Foreign nationals inside the United States may be eligible to file an adjustment of status application for lawful permanent resident status without having to return to their home country for visa processing. Filing to obtain a green card through an adjustment of status application provides a convenient method to gain lawful permanent residency inside of the U.S.
The process of filing an adjustment of status application involves a number of steps. Understanding these steps and taking the appropriate actions are the key points to filing a successful application. Foreign nationals interested in filing an adjustment of status form can take the following steps:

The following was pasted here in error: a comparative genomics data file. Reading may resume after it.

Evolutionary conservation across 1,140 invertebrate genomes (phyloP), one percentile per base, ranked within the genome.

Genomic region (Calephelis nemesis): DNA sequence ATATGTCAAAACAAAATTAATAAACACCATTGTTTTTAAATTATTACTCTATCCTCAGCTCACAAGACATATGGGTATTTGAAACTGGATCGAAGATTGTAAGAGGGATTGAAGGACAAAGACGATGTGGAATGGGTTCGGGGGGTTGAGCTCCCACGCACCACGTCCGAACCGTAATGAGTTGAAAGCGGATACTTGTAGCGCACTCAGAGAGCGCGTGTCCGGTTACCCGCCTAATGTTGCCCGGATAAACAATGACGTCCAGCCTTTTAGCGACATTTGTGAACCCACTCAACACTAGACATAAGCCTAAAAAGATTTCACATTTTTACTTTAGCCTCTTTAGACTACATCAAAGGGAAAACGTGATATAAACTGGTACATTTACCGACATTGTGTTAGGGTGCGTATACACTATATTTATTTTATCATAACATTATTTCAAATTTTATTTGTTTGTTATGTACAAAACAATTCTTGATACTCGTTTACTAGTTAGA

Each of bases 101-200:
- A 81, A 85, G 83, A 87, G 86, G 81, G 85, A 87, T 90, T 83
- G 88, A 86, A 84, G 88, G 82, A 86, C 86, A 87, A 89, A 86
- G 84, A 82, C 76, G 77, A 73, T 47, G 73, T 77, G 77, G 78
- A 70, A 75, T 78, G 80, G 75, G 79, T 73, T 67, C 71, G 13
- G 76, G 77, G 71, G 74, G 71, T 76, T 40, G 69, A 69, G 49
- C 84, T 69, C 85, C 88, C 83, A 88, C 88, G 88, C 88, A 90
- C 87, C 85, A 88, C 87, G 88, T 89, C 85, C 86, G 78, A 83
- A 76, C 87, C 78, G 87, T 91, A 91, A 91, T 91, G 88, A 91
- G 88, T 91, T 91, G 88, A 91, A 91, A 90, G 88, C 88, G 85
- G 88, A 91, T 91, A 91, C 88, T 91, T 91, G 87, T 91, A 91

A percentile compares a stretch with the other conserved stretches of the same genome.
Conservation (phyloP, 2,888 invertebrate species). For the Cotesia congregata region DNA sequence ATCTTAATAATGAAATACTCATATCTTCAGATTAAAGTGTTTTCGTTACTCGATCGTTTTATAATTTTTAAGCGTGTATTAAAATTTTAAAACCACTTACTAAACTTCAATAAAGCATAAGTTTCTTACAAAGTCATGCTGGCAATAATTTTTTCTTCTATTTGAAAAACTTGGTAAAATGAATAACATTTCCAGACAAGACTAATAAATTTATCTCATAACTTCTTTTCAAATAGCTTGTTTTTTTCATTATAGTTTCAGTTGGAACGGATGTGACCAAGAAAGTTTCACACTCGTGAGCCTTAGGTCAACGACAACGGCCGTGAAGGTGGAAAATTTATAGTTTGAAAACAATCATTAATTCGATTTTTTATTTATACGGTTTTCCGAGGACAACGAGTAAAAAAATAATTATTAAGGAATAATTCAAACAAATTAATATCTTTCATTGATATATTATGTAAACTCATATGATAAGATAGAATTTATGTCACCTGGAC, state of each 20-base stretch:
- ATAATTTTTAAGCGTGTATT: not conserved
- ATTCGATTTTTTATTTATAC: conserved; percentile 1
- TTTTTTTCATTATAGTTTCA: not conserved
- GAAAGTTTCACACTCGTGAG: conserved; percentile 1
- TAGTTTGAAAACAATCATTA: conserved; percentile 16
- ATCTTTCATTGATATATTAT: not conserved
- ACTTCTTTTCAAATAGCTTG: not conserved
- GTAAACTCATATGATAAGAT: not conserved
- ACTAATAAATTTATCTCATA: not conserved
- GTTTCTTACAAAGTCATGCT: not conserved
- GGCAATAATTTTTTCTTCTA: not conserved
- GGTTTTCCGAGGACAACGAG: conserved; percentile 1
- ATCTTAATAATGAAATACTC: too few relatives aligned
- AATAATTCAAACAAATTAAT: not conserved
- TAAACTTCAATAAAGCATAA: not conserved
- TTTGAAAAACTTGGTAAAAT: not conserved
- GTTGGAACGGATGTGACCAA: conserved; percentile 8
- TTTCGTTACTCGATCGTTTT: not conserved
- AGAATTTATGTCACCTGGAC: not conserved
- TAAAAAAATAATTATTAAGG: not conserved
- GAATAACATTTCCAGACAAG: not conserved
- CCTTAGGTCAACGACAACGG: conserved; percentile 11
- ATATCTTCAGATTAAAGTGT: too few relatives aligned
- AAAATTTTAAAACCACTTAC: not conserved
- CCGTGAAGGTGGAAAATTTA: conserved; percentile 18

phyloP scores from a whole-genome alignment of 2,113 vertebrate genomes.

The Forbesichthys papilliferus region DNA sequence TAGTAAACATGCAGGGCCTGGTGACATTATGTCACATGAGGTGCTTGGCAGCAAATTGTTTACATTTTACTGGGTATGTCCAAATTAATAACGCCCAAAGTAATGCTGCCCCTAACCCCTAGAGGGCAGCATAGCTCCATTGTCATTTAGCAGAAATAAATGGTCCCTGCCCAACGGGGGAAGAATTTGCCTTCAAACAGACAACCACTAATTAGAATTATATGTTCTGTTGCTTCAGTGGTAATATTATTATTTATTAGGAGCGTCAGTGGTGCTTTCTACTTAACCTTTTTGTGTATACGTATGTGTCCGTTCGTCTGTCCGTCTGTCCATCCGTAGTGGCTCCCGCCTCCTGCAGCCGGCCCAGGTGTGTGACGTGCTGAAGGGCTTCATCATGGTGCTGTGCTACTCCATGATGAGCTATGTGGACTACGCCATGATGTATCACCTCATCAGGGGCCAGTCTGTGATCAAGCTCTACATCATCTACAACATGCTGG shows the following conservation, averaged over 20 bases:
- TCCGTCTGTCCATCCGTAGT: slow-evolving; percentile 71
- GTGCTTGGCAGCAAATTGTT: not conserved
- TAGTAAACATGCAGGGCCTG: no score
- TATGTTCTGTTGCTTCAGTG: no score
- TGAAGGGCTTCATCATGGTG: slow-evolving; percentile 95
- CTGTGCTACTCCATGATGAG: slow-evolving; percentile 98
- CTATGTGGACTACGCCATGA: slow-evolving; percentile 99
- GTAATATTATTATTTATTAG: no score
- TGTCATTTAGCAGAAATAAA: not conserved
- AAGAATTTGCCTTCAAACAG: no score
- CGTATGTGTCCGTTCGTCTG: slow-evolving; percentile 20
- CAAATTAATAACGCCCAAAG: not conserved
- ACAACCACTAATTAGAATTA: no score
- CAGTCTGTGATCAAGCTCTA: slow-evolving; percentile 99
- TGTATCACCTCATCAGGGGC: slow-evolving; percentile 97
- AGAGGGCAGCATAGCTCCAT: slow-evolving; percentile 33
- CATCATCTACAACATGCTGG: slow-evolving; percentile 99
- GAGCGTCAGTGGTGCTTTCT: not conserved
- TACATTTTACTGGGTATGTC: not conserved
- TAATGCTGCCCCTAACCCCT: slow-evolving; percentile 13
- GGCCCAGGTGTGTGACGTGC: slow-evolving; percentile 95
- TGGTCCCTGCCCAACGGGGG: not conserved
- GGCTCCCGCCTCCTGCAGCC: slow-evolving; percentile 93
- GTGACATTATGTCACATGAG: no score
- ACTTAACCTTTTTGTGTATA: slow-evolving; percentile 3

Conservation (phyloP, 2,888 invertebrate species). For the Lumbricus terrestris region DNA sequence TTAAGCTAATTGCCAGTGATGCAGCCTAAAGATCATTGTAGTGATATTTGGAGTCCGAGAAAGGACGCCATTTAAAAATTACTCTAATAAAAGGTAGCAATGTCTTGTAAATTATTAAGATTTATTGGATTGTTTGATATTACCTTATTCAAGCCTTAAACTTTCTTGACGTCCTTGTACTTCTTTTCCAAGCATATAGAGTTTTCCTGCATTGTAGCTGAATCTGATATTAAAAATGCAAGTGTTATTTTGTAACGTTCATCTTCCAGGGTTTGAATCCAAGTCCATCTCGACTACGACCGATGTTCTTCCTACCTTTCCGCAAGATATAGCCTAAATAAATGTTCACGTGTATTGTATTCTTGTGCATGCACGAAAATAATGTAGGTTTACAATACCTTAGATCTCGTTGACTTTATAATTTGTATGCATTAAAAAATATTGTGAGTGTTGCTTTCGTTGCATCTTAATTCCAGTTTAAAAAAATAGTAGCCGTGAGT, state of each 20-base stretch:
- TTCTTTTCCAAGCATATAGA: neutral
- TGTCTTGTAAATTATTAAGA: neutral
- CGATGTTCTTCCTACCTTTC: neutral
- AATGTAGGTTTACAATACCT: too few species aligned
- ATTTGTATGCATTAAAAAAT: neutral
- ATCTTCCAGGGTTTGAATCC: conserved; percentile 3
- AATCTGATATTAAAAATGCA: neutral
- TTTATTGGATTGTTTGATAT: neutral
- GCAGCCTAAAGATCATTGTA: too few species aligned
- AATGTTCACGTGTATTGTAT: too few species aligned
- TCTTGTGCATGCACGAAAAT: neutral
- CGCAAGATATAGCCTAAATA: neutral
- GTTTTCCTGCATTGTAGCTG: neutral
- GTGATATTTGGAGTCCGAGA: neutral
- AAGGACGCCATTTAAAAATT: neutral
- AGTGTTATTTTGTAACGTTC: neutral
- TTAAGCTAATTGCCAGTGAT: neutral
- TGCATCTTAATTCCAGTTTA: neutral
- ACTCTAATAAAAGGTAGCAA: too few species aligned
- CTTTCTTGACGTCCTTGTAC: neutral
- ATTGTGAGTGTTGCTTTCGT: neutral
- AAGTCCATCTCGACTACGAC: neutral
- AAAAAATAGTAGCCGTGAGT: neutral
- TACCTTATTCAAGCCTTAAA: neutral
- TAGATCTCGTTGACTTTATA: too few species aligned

U.S. immigration law allows for a number of approaches in applying for a green card. When it comes to adjustment of status, the eligibility requirements vary according to the immigrant category.
Immigrant categories include:
- Special immigrant
- Refugee or asylee
- Human trafficking and crime victim
- Abuse victim
- Other immigrant-category
*each immigrant category includes its own eligibility requirements.
File an immigrant petition (when applicable)
At least 2 forms are usually needed in the green card application process– an immigrant petition and a green card application. Usually, a sponsor files a petition on an immigrant’s behalf, though U.S. Citizenship and Immigration Services (USCIS) allows certain immigrants to petition on their own.
Common forms include:
- Form I-130, Petition for Alien Relative
- Form I-140, Immigrant Petition for Alien Worker
- Form I-730, Refugee/Asylee Relative Petition